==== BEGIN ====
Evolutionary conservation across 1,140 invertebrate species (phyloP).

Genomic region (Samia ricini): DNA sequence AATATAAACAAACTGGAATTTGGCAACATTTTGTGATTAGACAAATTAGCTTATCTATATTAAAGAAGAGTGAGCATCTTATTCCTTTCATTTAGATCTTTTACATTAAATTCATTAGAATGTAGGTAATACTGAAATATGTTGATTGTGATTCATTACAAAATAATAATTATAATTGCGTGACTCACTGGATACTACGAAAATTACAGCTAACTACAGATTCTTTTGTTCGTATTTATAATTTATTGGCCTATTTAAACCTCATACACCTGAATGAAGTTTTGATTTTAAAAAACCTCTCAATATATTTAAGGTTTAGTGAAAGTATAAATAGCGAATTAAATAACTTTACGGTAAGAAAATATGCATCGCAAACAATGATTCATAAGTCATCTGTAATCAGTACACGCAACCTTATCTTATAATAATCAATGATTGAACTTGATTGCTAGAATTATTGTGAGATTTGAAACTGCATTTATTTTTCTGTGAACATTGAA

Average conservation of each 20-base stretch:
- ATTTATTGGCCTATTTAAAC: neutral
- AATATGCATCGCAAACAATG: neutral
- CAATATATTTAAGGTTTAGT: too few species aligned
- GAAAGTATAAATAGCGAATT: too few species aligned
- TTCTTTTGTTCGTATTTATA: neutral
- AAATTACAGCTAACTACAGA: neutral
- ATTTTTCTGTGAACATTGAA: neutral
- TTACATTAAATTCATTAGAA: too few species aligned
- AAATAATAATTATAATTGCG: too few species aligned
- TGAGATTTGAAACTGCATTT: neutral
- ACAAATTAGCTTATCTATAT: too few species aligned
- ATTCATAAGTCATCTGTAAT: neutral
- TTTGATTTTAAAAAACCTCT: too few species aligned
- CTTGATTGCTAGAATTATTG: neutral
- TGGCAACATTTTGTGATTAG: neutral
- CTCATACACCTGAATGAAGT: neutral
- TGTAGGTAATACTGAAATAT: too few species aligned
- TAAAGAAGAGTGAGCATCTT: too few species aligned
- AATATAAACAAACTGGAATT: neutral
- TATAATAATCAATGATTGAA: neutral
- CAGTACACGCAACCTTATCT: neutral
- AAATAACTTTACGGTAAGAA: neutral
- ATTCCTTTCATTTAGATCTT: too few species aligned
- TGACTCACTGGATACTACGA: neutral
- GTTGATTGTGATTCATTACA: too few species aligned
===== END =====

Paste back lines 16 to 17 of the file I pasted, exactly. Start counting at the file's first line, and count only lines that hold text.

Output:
- TTTGATTTTAAAAAACCTCT: too few species aligned
- CTTGATTGCTAGAATTATTG: neutral